State College Veterinary Hospital

1700 W. College Avenue
State College, PA 16801-2719



How to Administer Subcutaneous Fluids


State College Staff Giving Subcutaneous Fluids


Subcutaneous fluids are administered through a needle under the skin. Most pets tolerate this procedure well, and the added hydration usually makes them feel considerably better.


Safety Tips

  • Until you are comfortable with the procedure, ask someone to hold your pet, or confine smaller pets to a box or pet bed and surround the pet with towels to prevent movement.
  • Because the loose skin near the neck has very few nerves, it will be less painful to give your pet fluids in this location. Be sure to vary the injection site each time you give fluids.
  • Always keep fluids at room temperature for your pet’s comfort.
  • Never use a needle twice due to the loss of sterility and sharpness. After using a needle, replace the cap, place it in a thick plastic container, and tape a lid over the top. Ask about returning needles to your veterinary practice for disposal.


Assembling the Fluid Therapy System

A fluid therapy system consists of a fluid bag, drip set, and needle. The fluid contains sterile solution and is labeled in 100mL increments. The drip set includes clear tubing (the fluid line) that connects the fluid bag and the needle. A roller clamp on the tubing enables you to stop or start the fluid flow. The drip chamber at the top of the tubing lets you view the speed of flow.

  •  Remove the fluid bag and drip set from its packaging. Make sure the roller clam is closed.
  • Hold the fluid bag with the sealed end up, and remove the rubber seal.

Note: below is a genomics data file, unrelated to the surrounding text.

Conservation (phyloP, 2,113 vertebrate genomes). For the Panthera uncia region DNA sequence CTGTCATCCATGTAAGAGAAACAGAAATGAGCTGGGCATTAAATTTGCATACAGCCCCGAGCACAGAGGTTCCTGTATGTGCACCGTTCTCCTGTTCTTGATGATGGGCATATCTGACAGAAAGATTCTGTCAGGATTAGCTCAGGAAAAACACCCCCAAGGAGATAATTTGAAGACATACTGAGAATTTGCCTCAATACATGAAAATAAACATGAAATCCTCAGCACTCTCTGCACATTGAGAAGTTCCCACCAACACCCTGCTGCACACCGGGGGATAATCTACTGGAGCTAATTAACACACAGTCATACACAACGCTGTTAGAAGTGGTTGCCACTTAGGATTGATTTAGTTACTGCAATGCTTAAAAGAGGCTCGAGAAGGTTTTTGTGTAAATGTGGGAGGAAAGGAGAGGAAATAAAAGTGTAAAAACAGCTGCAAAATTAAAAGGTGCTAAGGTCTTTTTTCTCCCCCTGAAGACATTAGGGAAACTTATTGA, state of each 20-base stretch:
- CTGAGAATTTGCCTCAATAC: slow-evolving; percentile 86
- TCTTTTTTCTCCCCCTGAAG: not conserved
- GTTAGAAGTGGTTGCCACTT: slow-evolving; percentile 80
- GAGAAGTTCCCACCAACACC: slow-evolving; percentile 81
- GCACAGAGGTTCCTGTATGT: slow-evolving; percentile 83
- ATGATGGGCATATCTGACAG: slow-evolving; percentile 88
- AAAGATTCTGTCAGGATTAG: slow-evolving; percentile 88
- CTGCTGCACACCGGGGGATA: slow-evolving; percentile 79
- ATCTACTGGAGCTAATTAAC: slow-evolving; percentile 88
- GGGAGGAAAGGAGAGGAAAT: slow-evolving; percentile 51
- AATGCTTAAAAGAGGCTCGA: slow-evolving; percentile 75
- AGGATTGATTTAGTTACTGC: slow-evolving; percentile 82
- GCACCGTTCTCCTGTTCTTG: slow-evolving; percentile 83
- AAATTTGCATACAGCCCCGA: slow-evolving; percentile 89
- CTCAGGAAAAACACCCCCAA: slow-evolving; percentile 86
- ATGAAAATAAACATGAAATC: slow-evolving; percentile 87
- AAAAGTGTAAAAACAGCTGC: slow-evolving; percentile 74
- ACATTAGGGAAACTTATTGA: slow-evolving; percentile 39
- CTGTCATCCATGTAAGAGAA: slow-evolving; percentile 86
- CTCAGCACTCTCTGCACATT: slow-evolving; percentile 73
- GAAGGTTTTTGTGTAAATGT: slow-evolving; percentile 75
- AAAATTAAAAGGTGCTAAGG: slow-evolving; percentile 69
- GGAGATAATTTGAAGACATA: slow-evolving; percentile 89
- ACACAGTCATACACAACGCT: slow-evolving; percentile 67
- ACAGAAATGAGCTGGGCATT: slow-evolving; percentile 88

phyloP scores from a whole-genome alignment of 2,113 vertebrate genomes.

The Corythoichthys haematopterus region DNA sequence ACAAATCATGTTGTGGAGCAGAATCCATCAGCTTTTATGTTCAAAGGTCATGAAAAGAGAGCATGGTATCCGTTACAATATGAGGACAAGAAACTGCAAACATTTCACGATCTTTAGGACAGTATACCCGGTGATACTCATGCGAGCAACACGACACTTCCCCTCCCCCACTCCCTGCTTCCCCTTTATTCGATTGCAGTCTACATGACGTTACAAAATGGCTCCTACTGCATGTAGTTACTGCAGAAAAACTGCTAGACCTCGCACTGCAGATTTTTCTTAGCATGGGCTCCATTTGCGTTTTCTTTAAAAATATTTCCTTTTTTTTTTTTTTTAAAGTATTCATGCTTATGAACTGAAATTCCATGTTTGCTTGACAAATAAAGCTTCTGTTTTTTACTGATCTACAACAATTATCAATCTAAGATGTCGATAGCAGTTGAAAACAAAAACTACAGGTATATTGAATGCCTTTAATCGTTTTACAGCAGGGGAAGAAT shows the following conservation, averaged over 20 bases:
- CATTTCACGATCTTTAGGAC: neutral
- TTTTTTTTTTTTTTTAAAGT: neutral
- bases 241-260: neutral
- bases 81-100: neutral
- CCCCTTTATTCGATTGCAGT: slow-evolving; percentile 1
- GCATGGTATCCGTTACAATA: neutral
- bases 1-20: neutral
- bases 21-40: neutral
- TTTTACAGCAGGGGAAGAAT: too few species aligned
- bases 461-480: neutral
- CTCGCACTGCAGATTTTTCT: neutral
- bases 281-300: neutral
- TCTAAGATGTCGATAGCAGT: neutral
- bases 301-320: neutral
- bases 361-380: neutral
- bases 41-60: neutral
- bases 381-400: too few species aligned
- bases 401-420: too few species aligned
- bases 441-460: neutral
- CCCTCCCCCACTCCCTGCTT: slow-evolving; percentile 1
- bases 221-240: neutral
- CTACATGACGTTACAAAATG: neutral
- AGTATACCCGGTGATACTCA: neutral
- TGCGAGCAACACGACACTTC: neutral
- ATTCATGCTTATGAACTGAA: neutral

• Remove the cap from the spiked end of the drip set. To maintain sterility, do not allow the spiked end to touch anything. Insert the spike into the open port of the fluid bag, twisting it in place to prevent leaks.
  • Remove the cap from the other end of the fluid line, making sure not to contaminate the tip of the line.
  • Unscrew the plastic cap from the needle, exposing the needle’s hub. Firmly seat the hub over the end of the fluid line. 
  • Hang the bag and open the roller clamp to allow the fluid and air bubbles to run out the end of the needle. Close the clamp.
  • Squeeze the drip chamber until it’s half full of fluid. If the chamber fills completely, turn the chamber upside down, and squeeze the chamber to force some fluid back into the bag.


Administering Subcutaneous Fluids

  •  Hang the fluid bag about 3 feet above your pet. Make sure the roller clamp is closed.
  • Using your nondominant hand (e.g., Your left hand if you are right handed), lift an area of loose skin near your pet’s neck.
  • With your dominant hand, hold the needle near its hub (where it attaches to the fluid line). Position the needle parallel to the spine with the tip aimed toward your pet’s head and the needle hole facing up.
  • Pull the skin away from the spine (“tenting” the skin), and push it toward the needle. Firmly insert the needle into the skin (you will feel a slight “pop”), then release the skin.
  • Open the roller clamp. The fluid in the drip chamber should flow quickly. If the fluid is not moving or is dripping slowly, reposition the needle until the fluid flows as fast as possible.
  • If you notice fluid on your pet’s coat, chances are the needle isn’t in the skin. Reposition the needle so it is in the space under the skin.
  • A fluid pouch will swell under the skin where you are administering fluids. This is normal and will gradually be absorbed. How much fluid you can place in one location depends on the elasticity of your pet’s skin. If the area begins to feel tight, remove the needle and administer the remaining fluid in other locations (e.g., a couple of inches away).
  • Close the roller clamp, withdraw the needle, and recap it. It’s common for a small amount of fluid to leak from the injection site. Do not be concerned if the fluid is slightly tinged with blood. Simply pinch the site closed, and hold it for a few minutes until the leaking ceases.
  • Depending on your pet’s hydration status, it could take a few minutes or several hours for the fluids to absorb. The fluids may be drawn down to your pet’s lower abdomen or legs. If the fluids have not been absorbed by the time the next fluid administration is due, do not give additional fluids. Consult your veterinarian.  


Copyright Fall 2008 Merial